from the Other Side of the Glass
As I fast approach the ending moments of my thirties, a near-constant fear is what seems like an inevitable degradation of my hard-Left socially progressive mores and their replacement with a more morally repugnant narrow-minded "Outraged from Superbia" mindset delivered straight from the heart of the Daily Mail (here's a clue kids, if the title of your newspaper sounds masculine, it probably reinforces a gender-normed conservative hegemony).
I've been reading Stephen Graham's Cities Under Siege: The New Military Urbanism to try and combat my Olympic-euphoria and restore some anti-authoritarian balance to my life. In the build up to examining the increased militarism of urban environments and the importation of military tactics used in Iraq, Afghanistan and Gaza back onto the streets of Western cities (what he refers to as "Foucault's Boomerang" after Foucault's Society Must Be Defended lectures wherein he touched upon the way in which tactics for repressing colonies were swiftly adopted by the colonisers for oppressing dissent at home) Graham explores the demonization of the urban environment by the forces of social conservatism.
Cities are seen by the Right as outposts of the Other, their multiculturalism defines them as enemy beachheads with the Homeland, though this hostility and fear of the city is nothing new. Graham quotes Jeremy Adam Smith who suggests that the Bible itself is the source of much anti-urban anguish in the Right:
"The [Christian right] homelander vision of the city starts with a story in Genesis 11:1-9. When God saw the first city of humankind and the tower its residents has built, He destroyed the tower and then confused their language, 'so that one will not understand the language of his companion' and 'scattered them from there upon the face of the entire earth, and they ceased building the city'"The takeover of the US Republican Party by the Christian Right has cemented this anti-urban philosophy into mainstream US political and social discourse, with "Urban" fast becoming a whistle-word for the Right that encompasses every perceived ill from socialism to homosexuality. Graham continues by drawing upon David Harvey who argues that:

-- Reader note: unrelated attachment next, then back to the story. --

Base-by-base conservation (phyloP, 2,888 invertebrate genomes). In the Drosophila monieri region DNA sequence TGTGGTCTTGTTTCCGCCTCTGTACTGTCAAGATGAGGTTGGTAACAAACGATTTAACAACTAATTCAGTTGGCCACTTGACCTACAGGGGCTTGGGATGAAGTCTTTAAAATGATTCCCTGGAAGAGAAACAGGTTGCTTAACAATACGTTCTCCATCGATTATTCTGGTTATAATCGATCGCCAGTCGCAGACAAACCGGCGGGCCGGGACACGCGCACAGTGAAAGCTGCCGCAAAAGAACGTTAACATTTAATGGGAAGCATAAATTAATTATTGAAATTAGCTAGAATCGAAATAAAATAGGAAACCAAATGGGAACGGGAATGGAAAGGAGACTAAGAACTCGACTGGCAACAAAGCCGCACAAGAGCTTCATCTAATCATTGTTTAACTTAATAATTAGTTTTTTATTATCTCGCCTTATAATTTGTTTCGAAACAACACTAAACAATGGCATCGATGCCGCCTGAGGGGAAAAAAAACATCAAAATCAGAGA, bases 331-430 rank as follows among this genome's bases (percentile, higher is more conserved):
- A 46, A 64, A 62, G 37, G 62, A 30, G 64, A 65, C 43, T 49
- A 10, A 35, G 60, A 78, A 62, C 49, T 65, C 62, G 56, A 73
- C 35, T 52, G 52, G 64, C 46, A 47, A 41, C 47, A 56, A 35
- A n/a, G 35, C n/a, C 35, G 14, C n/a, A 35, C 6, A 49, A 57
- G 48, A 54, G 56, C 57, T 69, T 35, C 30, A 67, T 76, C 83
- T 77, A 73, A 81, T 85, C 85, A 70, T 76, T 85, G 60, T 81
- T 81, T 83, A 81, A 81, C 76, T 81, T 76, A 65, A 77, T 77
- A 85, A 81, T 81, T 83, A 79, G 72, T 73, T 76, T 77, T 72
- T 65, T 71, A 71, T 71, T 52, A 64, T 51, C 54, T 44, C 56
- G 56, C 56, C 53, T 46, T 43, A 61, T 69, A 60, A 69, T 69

- Stephen Graham, Cities Under Siege: The New Military Urbanism, p42
"deep anti-urban revulsion taps into a wider cultural trend within conservative circles, whereby discussions of the city tend to 'conjure up a dystopian nightmare in which all that is judged worst in the fatally flawed character of humanity collects together in some hell-hole of despair'. All too often, then, conservatives imagine poor neighbourhoods in cities as a sort of 'Hobbesian stat-of-Nature' - an image that merges seamlessly with portrayals of the 'failed' or 'feral' cities of the global South, producing a fantasy or urbanism that straddles the inside and the outside of the conservatives' United States."As the city is demonised by default, no one questions the reasons for urban disintegration in the rush to expropriate the neighbourhoods of working-class or marginalised populations and gentrify them with gated luxury apartments and glass-walled office blocks for a safe Capitalist elite, as anybody who has watched David Simon's TV series The Wire or Treme will understand what he means when he says that in the American city, "the why has ceased to exist".